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Fahrenheit 9/11

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</script></div>{/googleAds}Here is the truth of Michael Moore. He is an editing genius, a crafty craftsman of the cut and splice, a mildy witty filmmaker, and most of all, a showman; he's the PT Barnum of the political circus. Step right on up, folks, and he'll show you things nature forgot about!

But that truth is double-edged. His circus-like mentality brings a host of imagery that neither denies nor truly supports his conclusions, which in a way is his intent. But it's a self-defeating ethic that only works because of the ignorance of the unwashed masses. He dazzles with implication, helping us piece together a shaky premise by repeating key concepts in close proximity: Saudi Arabia. Bush family. The bin Ladens. It's all very dark sounding, with talk of oil companies like Arbusto and Halliburton getting contracts to build pipelines into Afghanistan, and Saudi oil money flowing in to prop up the failed companies George W Bush started. Though he never says it outright, Moore implies that the Bush family stood to greatly profit from the September 11 attack because they owned or were on the boards of several high-profile defense and oil companies, and because an attack like that would trigger a natural defense response that the American people would buy into. Where that conclusion will lead the viewer is highly suspect, yet reads like a boilerplate Moore-ism. If this is the end result of 'investigative journalism', then I expect to see the four Horsement of the Apocalypse shortly.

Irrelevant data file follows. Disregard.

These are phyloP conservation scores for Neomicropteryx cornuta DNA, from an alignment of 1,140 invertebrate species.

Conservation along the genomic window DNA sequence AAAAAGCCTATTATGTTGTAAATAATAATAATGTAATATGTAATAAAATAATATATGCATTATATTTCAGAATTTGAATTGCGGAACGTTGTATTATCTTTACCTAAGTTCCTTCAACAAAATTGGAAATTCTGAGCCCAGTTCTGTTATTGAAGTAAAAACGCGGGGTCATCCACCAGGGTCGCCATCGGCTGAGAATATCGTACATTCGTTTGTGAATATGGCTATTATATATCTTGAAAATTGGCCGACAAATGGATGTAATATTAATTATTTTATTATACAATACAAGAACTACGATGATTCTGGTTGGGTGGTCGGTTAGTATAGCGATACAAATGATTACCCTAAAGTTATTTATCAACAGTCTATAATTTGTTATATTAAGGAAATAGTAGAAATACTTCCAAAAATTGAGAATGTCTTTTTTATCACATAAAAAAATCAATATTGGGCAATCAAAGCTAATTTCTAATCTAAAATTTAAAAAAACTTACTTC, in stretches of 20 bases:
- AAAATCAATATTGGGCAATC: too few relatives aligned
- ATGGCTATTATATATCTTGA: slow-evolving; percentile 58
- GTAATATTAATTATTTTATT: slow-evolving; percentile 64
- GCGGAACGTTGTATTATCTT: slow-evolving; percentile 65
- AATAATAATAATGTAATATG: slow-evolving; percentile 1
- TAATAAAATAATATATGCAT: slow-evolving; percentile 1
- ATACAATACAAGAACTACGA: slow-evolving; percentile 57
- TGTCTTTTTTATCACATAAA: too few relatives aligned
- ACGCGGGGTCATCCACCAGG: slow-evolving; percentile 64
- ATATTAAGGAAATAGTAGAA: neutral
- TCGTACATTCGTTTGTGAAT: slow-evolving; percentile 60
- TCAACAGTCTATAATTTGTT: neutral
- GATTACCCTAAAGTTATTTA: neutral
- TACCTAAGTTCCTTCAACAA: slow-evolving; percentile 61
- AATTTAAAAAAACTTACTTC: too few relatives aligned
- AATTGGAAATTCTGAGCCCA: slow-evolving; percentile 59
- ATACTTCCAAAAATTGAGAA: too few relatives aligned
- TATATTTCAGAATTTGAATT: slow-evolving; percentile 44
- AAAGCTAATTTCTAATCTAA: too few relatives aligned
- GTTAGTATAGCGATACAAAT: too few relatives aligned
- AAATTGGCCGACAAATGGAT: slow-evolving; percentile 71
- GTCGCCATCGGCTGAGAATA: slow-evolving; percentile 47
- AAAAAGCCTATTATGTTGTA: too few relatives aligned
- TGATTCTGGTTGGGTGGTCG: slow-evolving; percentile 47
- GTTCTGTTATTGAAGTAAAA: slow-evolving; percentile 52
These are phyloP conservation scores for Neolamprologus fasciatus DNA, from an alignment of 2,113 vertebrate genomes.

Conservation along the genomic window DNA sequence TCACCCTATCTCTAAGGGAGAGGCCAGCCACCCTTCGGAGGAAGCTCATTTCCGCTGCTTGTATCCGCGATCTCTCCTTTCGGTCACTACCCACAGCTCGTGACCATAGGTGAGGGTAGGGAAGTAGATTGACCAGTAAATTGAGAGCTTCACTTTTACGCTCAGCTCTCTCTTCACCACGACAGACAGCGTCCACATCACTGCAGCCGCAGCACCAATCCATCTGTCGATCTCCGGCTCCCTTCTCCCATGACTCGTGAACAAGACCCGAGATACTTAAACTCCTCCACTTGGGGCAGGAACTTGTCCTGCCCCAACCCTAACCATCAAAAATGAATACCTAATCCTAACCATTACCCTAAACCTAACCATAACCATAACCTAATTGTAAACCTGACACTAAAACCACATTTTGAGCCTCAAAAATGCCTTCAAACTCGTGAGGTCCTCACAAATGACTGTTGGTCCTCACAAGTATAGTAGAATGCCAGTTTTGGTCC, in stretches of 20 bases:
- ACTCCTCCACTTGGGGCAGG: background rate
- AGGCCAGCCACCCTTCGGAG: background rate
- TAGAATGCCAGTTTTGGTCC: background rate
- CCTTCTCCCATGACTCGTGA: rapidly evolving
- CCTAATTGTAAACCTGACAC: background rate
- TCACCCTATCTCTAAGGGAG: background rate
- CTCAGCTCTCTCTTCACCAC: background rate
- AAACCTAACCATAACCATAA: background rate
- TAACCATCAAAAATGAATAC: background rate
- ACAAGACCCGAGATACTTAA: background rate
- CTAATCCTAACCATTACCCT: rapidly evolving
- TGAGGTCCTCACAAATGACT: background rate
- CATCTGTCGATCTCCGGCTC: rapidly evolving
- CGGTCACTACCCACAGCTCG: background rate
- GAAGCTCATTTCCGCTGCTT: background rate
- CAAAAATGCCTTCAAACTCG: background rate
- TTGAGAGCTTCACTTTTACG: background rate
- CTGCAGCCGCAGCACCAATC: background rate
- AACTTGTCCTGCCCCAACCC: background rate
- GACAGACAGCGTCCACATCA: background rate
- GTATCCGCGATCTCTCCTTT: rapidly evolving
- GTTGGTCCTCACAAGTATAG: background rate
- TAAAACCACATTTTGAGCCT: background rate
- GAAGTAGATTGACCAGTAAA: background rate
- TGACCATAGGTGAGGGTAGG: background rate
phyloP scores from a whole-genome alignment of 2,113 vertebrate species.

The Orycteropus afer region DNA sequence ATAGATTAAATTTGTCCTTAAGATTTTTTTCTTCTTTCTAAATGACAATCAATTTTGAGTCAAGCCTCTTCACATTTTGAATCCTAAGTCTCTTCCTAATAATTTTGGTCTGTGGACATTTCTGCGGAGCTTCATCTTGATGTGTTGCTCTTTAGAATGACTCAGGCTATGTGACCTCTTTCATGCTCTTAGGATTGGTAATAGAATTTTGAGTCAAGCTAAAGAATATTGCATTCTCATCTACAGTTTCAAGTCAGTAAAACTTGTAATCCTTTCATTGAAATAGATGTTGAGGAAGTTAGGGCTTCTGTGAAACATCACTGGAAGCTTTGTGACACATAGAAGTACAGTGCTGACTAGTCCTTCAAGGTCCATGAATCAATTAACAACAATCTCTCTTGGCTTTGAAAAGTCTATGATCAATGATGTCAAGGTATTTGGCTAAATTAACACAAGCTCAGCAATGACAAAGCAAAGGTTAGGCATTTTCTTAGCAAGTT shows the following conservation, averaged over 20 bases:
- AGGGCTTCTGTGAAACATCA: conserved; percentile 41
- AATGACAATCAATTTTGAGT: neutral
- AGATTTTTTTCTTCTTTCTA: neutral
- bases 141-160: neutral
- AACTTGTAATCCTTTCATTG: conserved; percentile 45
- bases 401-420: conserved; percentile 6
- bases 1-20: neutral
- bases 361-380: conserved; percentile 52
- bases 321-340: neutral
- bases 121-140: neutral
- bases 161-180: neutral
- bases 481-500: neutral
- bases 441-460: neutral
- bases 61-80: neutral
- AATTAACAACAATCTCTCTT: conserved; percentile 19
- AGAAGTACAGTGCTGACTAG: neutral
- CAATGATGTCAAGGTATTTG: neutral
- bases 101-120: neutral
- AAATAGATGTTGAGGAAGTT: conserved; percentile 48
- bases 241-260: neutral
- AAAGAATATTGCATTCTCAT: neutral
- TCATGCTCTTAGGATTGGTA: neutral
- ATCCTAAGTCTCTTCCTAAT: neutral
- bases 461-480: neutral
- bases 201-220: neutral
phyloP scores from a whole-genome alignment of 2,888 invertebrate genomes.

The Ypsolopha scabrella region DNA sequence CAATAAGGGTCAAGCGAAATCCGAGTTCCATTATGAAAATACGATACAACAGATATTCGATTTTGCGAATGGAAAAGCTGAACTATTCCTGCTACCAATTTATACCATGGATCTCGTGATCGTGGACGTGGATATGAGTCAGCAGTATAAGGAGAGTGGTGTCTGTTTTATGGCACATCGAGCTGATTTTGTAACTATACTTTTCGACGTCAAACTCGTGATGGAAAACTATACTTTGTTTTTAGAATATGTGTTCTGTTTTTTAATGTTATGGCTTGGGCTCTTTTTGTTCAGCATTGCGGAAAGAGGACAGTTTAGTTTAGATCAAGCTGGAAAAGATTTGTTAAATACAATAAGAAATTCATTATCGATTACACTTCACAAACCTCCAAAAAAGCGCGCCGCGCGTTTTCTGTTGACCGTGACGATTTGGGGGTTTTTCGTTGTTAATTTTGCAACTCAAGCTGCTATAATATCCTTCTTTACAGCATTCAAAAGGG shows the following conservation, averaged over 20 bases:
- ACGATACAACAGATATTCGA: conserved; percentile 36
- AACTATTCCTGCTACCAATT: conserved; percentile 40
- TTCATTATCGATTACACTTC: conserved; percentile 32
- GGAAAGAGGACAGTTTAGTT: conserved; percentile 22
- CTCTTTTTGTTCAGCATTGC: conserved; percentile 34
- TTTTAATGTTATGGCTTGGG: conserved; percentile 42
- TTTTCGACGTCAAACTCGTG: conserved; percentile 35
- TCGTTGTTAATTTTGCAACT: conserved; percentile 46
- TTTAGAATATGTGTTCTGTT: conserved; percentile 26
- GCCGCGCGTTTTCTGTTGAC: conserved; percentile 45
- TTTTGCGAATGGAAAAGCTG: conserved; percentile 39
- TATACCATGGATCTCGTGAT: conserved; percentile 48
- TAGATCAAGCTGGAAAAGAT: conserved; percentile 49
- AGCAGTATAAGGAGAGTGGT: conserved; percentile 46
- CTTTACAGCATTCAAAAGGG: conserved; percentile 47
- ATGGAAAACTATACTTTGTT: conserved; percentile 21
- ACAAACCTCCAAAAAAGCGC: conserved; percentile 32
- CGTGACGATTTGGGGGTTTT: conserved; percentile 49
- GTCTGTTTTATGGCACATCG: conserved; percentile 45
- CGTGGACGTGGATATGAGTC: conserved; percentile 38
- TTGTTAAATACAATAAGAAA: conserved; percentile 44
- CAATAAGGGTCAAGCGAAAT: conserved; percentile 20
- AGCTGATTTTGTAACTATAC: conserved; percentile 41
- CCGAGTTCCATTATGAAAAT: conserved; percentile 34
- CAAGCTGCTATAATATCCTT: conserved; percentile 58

Remember in Bowling for Columbine when Moore asserted that the media was responsible for hyping the fear that caused gun violence to be so prevalent in America? Here, he strings together a group of news bites and interviews that, when taken as a whole, indicate that--gasp!--people are afraid of terrorists! And who is to blame for this? Not the terrorists. It's the government--George Bush's government of money men that are responsible for the fear. But even here Moore uses conflicting coverage to make his point, showing on one hand Bush encouraging people to get out and enjoy life, while on the other hand showing clips of Dick Cheney warning of the terrorist threat. In Moore's world, apparently the American public is paralyzed by these varying messages.

In another segment, Moore implies that the all-volunteer military is actually a system-wide exploitation of black Americans, which I'm sure would please the black pioneers who fought for the right to fight for their country back in the Civil War. But don't think about it too much--Moore certainly doesn't want you to, for he moves briskly along to his next talking point. Sleight of hand, ladies and gents! Now you see it, now you don't!

Moore asks several times what Bush was thinking during the seven minutes after he heard about the 9/11 attack. At first he says Bush sits there and does nothing because he doesn't know what to do, and doesn't have anyone to tell him what to do. But later in the film Moore says that Bush and his cronies had a master plan all along, and that the connections they had or still have to Sauds and the bin Ladens implied that they had an agenda all along. What is Moore selling here? Is Bush the idiot or the evil genius? Moore wants it both ways, while providing conflicting facts to prove one or more differing conclusions when it's convenient for him to do so.